Plant Family Identification - G
This page applies only to those plant families identified within the Wildflowers of Escambia site. When the page has loaded, scroll down to find the general plant family description.


Gentianaceae (Gentian) -- Plants are leafy herbs with showy bell-or trumpet-shaped flowers blooming in a branched cluster.

Marsh Pink
Sabatia compestris

The flowers are radially symmetrical with four or five free or united sepals (modified leaves), five united petals and five stamens. All parts are attached at the base of the ovary (superior ovary).

The leaves are simple (consists of one whole part) and opposite on the stem.

Fruit is usually a berry, rarely capsule.

There are about 70 genera worldwide, and some 1,100 species, found in many different habitats in temperate and sub-tropical regions. Many gentians are cultivated as ornamental garden plants.

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Geraniaceae (Geranium) -- Plants are leafy herbs with showy white, pink, or purple flowers in clusters.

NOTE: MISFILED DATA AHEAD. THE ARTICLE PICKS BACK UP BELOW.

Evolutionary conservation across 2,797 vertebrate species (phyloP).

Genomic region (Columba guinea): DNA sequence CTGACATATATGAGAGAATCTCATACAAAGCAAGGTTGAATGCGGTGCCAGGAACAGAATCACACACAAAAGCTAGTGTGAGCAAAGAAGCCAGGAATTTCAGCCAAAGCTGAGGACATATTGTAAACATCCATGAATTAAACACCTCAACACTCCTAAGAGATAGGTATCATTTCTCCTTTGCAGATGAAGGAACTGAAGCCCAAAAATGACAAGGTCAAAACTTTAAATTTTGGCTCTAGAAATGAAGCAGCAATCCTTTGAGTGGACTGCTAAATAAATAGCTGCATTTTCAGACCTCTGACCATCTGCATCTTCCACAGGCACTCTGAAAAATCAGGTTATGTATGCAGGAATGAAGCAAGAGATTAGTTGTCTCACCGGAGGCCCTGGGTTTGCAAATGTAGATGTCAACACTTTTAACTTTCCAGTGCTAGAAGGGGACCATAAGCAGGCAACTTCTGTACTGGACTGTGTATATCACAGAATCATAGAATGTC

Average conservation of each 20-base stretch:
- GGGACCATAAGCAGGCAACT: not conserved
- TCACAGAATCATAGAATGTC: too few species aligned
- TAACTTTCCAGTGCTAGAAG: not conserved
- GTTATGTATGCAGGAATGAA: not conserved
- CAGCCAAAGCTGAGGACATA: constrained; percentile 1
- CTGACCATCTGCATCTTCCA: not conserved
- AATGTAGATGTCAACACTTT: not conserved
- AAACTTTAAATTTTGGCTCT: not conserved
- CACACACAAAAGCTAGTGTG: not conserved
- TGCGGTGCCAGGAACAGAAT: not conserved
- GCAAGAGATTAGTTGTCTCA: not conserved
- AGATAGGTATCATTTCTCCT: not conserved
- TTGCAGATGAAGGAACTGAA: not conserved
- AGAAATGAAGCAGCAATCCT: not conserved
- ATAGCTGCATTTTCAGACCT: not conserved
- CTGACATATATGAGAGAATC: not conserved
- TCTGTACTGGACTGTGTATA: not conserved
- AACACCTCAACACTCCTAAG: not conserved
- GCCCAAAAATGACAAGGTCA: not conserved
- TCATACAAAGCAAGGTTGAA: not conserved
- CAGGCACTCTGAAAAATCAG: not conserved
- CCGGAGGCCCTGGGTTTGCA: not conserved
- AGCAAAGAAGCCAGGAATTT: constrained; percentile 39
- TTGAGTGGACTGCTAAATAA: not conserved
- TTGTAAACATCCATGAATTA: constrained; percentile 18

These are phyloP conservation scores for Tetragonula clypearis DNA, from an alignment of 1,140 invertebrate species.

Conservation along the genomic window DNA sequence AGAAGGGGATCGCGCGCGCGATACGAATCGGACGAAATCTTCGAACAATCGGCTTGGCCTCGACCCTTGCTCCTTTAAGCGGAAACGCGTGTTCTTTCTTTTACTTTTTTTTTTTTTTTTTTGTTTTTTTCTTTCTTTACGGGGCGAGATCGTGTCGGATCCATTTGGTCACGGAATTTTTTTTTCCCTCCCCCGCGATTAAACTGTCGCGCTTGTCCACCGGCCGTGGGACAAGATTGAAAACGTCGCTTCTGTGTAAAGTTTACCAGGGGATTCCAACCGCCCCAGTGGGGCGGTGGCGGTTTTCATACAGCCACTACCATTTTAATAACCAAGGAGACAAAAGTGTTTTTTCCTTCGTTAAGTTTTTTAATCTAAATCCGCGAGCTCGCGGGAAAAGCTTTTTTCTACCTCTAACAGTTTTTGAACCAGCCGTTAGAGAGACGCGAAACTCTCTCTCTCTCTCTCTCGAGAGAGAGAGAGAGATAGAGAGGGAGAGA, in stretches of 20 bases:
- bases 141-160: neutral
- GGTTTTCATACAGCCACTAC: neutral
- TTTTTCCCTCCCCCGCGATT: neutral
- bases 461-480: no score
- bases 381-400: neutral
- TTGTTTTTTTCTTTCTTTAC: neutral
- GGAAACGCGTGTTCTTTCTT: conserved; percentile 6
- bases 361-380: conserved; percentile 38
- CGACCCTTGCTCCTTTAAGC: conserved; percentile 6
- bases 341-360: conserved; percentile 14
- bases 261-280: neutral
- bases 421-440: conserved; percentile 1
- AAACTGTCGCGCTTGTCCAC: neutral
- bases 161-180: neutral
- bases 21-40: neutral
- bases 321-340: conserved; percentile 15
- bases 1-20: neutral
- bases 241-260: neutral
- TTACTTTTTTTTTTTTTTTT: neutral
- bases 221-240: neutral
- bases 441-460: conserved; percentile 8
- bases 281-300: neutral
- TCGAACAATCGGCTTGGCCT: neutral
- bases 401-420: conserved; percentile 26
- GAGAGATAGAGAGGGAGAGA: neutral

Wild Geranium
Geranium carolinianum

The flowers are usually radially symmetrical with five free or slightly united at the base sepals, five free or united at the base petals, and five free stamens with 10 or 15 scales that may be united at the base.

The leaves are alternate or opposite on the stem; consisting of one part that are usually pinnately or palmately lobed or compound.

Fruit is a long-beaked pistil with five united chambers at its base. Each chamber has a long style attached to the central core and coiling from it at maturity, thus lifting the chambers of the ovary upward and aiding in the dispersal of seeds.

There are about 11 genera and some 800 species worldwide, mostly in the northern temperate regions.

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